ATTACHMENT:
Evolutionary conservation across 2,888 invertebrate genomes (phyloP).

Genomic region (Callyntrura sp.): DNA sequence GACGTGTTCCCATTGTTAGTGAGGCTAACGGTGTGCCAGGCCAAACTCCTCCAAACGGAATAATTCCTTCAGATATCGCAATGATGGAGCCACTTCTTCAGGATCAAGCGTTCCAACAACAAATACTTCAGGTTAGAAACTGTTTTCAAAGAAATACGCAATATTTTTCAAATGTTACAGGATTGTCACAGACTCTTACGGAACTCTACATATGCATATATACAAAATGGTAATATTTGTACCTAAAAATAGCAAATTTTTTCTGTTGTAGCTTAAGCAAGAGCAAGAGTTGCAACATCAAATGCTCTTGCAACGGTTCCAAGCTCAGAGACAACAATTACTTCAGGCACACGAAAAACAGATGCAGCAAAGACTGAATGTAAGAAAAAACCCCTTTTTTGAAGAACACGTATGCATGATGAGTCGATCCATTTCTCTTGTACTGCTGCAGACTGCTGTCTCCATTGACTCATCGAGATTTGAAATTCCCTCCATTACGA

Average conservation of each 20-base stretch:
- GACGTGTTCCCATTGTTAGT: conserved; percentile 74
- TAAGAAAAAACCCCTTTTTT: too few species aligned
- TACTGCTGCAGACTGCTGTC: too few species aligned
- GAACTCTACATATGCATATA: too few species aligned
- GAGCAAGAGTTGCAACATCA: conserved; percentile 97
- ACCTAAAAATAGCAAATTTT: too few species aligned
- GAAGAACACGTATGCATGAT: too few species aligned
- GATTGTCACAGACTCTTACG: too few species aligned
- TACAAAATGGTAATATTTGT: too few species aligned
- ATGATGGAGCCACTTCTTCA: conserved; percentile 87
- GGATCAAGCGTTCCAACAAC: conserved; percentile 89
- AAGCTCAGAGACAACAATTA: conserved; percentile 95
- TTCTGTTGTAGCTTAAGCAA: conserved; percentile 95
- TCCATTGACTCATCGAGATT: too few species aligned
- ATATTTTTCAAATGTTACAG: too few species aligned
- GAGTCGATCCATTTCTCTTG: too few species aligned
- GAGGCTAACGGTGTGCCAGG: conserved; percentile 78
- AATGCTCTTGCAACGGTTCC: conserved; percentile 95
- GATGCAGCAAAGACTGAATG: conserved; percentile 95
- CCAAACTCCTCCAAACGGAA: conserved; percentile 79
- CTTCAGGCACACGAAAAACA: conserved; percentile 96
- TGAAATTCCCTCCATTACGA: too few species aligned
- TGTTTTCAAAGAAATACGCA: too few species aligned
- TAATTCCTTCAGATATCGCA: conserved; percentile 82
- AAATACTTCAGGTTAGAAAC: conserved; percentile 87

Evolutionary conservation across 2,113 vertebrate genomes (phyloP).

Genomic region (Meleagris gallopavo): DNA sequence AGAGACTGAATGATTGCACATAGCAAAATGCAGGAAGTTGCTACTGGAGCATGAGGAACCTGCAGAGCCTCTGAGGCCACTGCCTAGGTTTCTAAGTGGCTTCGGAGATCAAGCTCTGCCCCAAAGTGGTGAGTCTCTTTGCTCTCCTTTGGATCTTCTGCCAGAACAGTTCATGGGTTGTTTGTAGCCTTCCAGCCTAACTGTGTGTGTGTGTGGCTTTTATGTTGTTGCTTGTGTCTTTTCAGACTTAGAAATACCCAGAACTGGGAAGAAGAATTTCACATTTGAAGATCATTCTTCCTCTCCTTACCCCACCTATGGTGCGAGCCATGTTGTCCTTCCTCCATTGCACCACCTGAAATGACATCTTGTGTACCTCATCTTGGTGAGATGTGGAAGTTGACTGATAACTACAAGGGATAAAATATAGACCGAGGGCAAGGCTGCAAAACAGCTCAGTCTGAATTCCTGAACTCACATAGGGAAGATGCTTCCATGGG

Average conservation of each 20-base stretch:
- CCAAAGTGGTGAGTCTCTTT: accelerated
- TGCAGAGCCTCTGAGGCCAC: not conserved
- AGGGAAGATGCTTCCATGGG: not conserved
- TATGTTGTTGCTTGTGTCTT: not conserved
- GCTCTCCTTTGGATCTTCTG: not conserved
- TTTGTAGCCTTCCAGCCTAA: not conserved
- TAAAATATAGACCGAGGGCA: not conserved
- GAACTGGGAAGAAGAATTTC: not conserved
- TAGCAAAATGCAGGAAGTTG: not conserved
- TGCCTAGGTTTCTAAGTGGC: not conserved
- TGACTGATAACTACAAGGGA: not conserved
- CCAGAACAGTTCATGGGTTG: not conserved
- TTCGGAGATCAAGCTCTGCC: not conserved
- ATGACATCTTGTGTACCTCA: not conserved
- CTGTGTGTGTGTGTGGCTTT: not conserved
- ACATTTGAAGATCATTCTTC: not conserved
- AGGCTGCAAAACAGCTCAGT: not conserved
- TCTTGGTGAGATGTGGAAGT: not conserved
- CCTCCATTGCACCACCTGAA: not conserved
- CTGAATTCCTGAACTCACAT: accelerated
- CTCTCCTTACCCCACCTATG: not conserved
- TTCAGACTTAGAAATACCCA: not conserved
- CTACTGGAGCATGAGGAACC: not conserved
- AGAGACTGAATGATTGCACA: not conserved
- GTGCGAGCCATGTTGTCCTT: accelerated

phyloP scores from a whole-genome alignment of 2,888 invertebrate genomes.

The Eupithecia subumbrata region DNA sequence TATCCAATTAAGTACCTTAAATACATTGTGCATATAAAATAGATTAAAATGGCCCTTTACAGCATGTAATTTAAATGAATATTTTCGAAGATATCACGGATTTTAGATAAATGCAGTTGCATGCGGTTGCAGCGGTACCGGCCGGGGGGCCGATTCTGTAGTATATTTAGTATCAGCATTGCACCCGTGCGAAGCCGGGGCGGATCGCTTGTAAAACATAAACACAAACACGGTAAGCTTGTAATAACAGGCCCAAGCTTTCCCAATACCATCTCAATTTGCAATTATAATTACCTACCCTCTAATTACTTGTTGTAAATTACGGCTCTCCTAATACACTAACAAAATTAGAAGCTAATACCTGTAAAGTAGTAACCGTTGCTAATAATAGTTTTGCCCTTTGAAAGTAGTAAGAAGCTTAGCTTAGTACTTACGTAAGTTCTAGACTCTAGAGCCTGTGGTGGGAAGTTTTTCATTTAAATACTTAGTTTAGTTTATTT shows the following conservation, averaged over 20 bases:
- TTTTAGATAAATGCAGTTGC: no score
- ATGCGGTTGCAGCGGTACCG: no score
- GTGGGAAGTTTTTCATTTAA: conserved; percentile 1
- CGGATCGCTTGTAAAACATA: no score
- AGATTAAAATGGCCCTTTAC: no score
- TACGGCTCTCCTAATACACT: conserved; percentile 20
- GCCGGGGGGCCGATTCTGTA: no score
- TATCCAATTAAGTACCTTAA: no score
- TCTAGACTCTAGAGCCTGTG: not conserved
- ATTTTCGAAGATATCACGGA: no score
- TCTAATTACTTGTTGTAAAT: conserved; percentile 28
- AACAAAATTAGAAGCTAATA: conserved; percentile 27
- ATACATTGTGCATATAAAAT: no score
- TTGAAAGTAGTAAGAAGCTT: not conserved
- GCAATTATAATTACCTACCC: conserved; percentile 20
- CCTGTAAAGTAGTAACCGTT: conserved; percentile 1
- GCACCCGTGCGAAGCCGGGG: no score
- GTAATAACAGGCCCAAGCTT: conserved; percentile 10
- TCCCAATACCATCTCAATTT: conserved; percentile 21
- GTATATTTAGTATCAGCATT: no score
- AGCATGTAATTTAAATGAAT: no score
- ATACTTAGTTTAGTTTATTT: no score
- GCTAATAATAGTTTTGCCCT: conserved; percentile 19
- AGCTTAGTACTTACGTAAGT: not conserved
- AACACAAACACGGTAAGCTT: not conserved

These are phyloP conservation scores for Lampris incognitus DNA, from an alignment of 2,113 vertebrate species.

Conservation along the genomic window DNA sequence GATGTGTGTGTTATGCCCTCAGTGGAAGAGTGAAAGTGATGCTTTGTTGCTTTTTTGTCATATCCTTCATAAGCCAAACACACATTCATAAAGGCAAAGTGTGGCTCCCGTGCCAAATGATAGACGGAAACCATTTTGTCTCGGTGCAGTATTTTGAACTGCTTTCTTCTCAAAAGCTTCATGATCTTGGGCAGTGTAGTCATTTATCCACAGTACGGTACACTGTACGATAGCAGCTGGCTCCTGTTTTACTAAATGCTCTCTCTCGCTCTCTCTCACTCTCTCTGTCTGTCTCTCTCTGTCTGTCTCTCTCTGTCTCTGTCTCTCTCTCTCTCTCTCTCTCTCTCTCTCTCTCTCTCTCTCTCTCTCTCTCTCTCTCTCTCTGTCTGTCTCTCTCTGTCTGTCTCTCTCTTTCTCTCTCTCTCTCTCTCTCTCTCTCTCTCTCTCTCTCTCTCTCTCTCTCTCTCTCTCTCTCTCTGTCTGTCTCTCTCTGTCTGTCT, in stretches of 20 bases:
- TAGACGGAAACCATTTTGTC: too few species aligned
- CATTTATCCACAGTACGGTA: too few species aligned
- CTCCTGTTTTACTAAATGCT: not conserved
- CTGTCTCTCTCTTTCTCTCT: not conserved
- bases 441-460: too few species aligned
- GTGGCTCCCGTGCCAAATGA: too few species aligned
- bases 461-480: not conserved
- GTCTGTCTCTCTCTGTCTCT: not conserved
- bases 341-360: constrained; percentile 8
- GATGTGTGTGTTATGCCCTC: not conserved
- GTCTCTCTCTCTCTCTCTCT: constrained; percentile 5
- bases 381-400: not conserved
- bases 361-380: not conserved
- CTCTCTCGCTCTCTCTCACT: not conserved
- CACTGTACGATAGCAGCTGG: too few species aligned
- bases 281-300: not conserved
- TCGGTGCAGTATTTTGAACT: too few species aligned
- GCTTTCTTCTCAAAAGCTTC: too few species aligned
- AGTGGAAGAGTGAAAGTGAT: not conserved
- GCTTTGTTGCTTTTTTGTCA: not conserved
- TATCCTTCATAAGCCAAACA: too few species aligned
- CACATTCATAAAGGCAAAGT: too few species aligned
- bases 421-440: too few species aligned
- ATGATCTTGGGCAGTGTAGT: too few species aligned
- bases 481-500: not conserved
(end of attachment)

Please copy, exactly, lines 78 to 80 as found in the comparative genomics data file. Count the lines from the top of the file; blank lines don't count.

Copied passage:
- GTATATTTAGTATCAGCATT: no score
- AGCATGTAATTTAAATGAAT: no score
- ATACTTAGTTTAGTTTATTT: no score